ACE customer cooking without smoke

Energy access, particularly thermal energy access (for cooking & heating) is very much a gender issue. We cannot empower rural African women to get formal jobs, invest in their education, and capture more opportunities for their family if they are expected to source fuel & cook on open fire every day. Our proprietary product, the ACE 1 energy system, helps address this problem. It cooks using 50–85% less fuel, it can burn any type of biomass (woodfuels, agri-waste, animal dung etc) and it minimises smoke emissions mitigate the risks associated with HAP. Our data in Lesotho shows that 84% of buying customers are women, which clearly indicates that they value the benefits of clean, efficient cooking more than men.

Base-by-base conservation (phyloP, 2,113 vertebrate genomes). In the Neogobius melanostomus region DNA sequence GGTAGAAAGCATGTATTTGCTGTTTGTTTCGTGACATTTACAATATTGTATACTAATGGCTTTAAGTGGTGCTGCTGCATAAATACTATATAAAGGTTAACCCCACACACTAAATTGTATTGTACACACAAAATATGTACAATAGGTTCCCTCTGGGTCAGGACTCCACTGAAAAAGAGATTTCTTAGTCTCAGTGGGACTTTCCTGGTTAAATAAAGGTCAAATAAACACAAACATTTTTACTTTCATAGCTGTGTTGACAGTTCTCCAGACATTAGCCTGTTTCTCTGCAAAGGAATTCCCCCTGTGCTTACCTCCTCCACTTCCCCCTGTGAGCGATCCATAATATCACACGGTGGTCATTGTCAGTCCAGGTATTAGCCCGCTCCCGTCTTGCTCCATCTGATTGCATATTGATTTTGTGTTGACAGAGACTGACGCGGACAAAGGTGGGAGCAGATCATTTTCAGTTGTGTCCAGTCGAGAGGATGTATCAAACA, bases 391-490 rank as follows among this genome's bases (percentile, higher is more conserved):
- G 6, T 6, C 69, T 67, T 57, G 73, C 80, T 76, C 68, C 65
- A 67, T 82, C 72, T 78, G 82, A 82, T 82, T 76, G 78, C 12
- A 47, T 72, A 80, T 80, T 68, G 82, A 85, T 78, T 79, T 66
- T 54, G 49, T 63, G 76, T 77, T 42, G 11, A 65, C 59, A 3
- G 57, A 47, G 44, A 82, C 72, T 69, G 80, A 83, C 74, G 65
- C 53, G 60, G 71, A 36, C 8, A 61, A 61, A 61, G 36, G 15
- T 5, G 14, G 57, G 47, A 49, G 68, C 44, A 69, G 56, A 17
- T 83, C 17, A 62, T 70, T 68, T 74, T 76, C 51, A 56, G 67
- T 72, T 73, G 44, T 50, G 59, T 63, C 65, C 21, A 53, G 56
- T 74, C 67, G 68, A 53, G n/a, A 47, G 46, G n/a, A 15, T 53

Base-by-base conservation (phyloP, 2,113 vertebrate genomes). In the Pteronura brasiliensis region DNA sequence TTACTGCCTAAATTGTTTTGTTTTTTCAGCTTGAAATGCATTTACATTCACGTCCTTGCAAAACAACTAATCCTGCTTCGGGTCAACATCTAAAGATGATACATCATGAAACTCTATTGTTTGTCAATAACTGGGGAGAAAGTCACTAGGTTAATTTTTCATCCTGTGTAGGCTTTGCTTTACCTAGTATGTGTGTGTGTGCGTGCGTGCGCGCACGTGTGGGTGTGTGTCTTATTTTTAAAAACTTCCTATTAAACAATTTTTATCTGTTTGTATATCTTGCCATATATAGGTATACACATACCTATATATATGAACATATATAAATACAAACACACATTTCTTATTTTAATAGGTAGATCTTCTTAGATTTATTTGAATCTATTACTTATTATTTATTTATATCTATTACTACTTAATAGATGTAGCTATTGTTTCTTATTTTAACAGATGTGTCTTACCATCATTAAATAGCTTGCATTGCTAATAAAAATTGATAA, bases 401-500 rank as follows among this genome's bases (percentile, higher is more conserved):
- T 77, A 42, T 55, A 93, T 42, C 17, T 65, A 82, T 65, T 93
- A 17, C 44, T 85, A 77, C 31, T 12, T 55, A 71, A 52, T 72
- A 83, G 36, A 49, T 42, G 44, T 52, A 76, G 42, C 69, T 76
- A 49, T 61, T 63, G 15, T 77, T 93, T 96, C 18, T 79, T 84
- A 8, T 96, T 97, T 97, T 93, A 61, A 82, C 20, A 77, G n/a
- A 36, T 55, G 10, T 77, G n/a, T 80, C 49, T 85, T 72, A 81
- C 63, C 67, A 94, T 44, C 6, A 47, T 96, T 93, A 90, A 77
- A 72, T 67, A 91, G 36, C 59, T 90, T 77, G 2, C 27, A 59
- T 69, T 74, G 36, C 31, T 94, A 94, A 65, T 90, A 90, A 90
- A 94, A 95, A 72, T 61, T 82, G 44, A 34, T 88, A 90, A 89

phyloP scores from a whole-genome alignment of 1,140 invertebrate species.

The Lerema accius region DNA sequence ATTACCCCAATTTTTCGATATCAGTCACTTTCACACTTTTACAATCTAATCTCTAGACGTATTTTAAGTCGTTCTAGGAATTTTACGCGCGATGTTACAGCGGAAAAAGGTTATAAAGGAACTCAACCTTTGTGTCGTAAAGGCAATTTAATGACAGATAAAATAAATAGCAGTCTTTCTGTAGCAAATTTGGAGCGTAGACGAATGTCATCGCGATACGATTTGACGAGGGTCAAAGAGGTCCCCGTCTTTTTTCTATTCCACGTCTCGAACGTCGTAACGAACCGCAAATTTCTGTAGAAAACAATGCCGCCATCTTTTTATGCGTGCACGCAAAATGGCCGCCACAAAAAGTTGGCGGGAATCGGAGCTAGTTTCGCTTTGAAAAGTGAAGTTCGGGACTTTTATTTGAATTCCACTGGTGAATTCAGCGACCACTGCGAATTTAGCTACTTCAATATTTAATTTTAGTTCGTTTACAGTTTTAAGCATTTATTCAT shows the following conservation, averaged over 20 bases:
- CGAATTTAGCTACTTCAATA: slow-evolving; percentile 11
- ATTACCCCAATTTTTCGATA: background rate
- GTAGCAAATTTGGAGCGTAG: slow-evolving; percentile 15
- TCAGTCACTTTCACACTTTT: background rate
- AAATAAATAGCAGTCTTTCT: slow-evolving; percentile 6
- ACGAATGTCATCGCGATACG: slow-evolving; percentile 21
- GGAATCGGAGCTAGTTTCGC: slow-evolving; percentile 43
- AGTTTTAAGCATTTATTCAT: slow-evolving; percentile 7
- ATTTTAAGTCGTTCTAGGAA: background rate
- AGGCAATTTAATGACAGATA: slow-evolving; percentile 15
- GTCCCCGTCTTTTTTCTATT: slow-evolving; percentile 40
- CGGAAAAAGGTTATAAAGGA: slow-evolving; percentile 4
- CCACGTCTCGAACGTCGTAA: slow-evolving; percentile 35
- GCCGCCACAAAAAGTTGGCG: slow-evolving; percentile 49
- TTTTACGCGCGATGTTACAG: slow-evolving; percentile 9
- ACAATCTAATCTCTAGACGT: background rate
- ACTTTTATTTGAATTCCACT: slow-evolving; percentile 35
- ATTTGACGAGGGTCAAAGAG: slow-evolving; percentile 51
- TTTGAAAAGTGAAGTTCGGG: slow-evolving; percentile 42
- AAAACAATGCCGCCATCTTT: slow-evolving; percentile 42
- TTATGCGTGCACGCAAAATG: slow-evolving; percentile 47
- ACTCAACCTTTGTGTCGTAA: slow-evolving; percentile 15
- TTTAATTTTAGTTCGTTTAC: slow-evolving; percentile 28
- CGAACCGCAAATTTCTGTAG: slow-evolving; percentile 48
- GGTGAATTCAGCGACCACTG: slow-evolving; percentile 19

On the bright side, studies show that modern access to energy is clearly linked to poverty alleviation. This is because cooking on open fire is inefficient, and incremental purchases of kerosene and batteries for electricity carry a high premium. Based on data collected with 7,000 ACE 1 users in Lesotho, we see that our customers save on average 83% on monthly energy expenses, and 95% have stopped buying kerosene. And this is simply because the product enables them to cook with less fuel, and uses solar electricity for phone charging and powering a LED lamp. Caroline Nafuna’s family spends UGX21,000 (~$6) every week on firewood and charcoal for cooking, and an additional UGX500 (¢15) every day on kerosene for lighting. In a household with an informal income of $2–4-a-day, this energy expenditure is putting immense pressure on daily finances. By addressing energy inefficiency with a product like the ACE 1, we can enable rural African families to eliminate redundant energy expenses and increase their household disposable income, which for some could be the key to lifting them above the extreme poverty line.